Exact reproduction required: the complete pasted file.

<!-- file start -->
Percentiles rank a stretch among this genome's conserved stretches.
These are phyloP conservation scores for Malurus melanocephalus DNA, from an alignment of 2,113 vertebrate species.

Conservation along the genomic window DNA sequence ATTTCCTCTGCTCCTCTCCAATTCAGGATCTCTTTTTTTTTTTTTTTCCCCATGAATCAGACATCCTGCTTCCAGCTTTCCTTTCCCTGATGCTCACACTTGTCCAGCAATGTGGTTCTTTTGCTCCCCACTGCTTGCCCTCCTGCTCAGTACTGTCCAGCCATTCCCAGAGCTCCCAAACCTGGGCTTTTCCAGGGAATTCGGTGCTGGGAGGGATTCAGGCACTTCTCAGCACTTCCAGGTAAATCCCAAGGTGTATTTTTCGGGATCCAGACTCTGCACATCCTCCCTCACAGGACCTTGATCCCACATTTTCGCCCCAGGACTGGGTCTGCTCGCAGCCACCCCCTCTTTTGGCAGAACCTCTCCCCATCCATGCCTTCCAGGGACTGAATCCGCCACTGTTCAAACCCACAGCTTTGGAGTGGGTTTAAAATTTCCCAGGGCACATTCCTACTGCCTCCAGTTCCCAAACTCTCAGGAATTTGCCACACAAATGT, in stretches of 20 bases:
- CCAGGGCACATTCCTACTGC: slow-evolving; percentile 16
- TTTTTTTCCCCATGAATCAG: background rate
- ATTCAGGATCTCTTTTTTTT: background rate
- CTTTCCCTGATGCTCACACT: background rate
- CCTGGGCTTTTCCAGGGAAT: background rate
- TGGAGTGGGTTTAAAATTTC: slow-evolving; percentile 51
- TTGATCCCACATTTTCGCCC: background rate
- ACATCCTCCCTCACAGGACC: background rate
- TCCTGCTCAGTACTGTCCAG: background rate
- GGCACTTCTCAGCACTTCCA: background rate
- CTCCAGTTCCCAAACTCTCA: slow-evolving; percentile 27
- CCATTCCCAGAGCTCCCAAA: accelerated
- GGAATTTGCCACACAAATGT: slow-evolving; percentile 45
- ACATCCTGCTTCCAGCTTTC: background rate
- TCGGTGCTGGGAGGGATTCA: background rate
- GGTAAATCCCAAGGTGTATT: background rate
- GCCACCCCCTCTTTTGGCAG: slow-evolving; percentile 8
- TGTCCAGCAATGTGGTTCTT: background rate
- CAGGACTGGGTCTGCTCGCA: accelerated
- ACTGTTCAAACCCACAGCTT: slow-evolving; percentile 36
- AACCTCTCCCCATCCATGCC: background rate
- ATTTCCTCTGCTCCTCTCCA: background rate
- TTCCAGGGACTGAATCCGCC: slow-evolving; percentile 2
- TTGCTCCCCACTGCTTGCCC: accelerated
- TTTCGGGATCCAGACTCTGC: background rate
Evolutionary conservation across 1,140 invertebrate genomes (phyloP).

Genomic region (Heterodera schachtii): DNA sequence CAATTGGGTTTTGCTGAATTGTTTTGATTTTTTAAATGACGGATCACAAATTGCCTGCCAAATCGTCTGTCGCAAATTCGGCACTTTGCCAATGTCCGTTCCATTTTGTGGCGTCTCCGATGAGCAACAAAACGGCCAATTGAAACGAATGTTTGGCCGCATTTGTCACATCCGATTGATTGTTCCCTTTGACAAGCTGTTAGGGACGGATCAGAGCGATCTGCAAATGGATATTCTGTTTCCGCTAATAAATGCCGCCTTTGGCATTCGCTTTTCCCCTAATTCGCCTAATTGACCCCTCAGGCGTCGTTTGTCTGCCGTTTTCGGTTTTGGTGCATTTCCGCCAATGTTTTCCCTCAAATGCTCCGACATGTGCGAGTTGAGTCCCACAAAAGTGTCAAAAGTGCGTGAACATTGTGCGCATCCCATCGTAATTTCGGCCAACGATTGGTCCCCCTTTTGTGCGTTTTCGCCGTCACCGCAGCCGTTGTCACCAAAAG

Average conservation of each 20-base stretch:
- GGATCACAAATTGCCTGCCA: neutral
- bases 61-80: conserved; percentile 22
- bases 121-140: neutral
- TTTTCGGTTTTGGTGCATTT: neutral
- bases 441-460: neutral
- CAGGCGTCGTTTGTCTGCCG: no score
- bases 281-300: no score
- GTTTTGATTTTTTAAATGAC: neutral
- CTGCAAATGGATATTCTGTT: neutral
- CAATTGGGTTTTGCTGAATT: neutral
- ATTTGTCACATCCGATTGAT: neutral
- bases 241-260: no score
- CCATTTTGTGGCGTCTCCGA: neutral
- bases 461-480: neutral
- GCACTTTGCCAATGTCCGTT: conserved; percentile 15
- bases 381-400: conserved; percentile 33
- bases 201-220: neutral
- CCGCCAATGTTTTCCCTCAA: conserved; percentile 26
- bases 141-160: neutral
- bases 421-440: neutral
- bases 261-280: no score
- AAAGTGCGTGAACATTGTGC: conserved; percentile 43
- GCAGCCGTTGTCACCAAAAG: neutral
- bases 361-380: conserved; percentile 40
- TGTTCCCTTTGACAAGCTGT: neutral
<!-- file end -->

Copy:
Percentiles rank a stretch among this genome's conserved stretches.
These are phyloP conservation scores for Malurus melanocephalus DNA, from an alignment of 2,113 vertebrate species.

Conservation along the genomic window DNA sequence ATTTCCTCTGCTCCTCTCCAATTCAGGATCTCTTTTTTTTTTTTTTTCCCCATGAATCAGACATCCTGCTTCCAGCTTTCCTTTCCCTGATGCTCACACTTGTCCAGCAATGTGGTTCTTTTGCTCCCCACTGCTTGCCCTCCTGCTCAGTACTGTCCAGCCATTCCCAGAGCTCCCAAACCTGGGCTTTTCCAGGGAATTCGGTGCTGGGAGGGATTCAGGCACTTCTCAGCACTTCCAGGTAAATCCCAAGGTGTATTTTTCGGGATCCAGACTCTGCACATCCTCCCTCACAGGACCTTGATCCCACATTTTCGCCCCAGGACTGGGTCTGCTCGCAGCCACCCCCTCTTTTGGCAGAACCTCTCCCCATCCATGCCTTCCAGGGACTGAATCCGCCACTGTTCAAACCCACAGCTTTGGAGTGGGTTTAAAATTTCCCAGGGCACATTCCTACTGCCTCCAGTTCCCAAACTCTCAGGAATTTGCCACACAAATGT, in stretches of 20 bases:
- CCAGGGCACATTCCTACTGC: slow-evolving; percentile 16
- TTTTTTTCCCCATGAATCAG: background rate
- ATTCAGGATCTCTTTTTTTT: background rate
- CTTTCCCTGATGCTCACACT: background rate
- CCTGGGCTTTTCCAGGGAAT: background rate
- TGGAGTGGGTTTAAAATTTC: slow-evolving; percentile 51
- TTGATCCCACATTTTCGCCC: background rate
- ACATCCTCCCTCACAGGACC: background rate
- TCCTGCTCAGTACTGTCCAG: background rate
- GGCACTTCTCAGCACTTCCA: background rate
- CTCCAGTTCCCAAACTCTCA: slow-evolving; percentile 27
- CCATTCCCAGAGCTCCCAAA: accelerated
- GGAATTTGCCACACAAATGT: slow-evolving; percentile 45
- ACATCCTGCTTCCAGCTTTC: background rate
- TCGGTGCTGGGAGGGATTCA: background rate
- GGTAAATCCCAAGGTGTATT: background rate
- GCCACCCCCTCTTTTGGCAG: slow-evolving; percentile 8
- TGTCCAGCAATGTGGTTCTT: background rate
- CAGGACTGGGTCTGCTCGCA: accelerated
- ACTGTTCAAACCCACAGCTT: slow-evolving; percentile 36
- AACCTCTCCCCATCCATGCC: background rate
- ATTTCCTCTGCTCCTCTCCA: background rate
- TTCCAGGGACTGAATCCGCC: slow-evolving; percentile 2
- TTGCTCCCCACTGCTTGCCC: accelerated
- TTTCGGGATCCAGACTCTGC: background rate
Evolutionary conservation across 1,140 invertebrate genomes (phyloP).

Genomic region (Heterodera schachtii): DNA sequence CAATTGGGTTTTGCTGAATTGTTTTGATTTTTTAAATGACGGATCACAAATTGCCTGCCAAATCGTCTGTCGCAAATTCGGCACTTTGCCAATGTCCGTTCCATTTTGTGGCGTCTCCGATGAGCAACAAAACGGCCAATTGAAACGAATGTTTGGCCGCATTTGTCACATCCGATTGATTGTTCCCTTTGACAAGCTGTTAGGGACGGATCAGAGCGATCTGCAAATGGATATTCTGTTTCCGCTAATAAATGCCGCCTTTGGCATTCGCTTTTCCCCTAATTCGCCTAATTGACCCCTCAGGCGTCGTTTGTCTGCCGTTTTCGGTTTTGGTGCATTTCCGCCAATGTTTTCCCTCAAATGCTCCGACATGTGCGAGTTGAGTCCCACAAAAGTGTCAAAAGTGCGTGAACATTGTGCGCATCCCATCGTAATTTCGGCCAACGATTGGTCCCCCTTTTGTGCGTTTTCGCCGTCACCGCAGCCGTTGTCACCAAAAG

Average conservation of each 20-base stretch:
- GGATCACAAATTGCCTGCCA: neutral
- bases 61-80: conserved; percentile 22
- bases 121-140: neutral
- TTTTCGGTTTTGGTGCATTT: neutral
- bases 441-460: neutral
- CAGGCGTCGTTTGTCTGCCG: no score
- bases 281-300: no score
- GTTTTGATTTTTTAAATGAC: neutral
- CTGCAAATGGATATTCTGTT: neutral
- CAATTGGGTTTTGCTGAATT: neutral
- ATTTGTCACATCCGATTGAT: neutral
- bases 241-260: no score
- CCATTTTGTGGCGTCTCCGA: neutral
- bases 461-480: neutral
- GCACTTTGCCAATGTCCGTT: conserved; percentile 15
- bases 381-400: conserved; percentile 33
- bases 201-220: neutral
- CCGCCAATGTTTTCCCTCAA: conserved; percentile 26
- bases 141-160: neutral
- bases 421-440: neutral
- bases 261-280: no score
- AAAGTGCGTGAACATTGTGC: conserved; percentile 43
- GCAGCCGTTGTCACCAAAAG: neutral
- bases 361-380: conserved; percentile 40
- TGTTCCCTTTGACAAGCTGT: neutral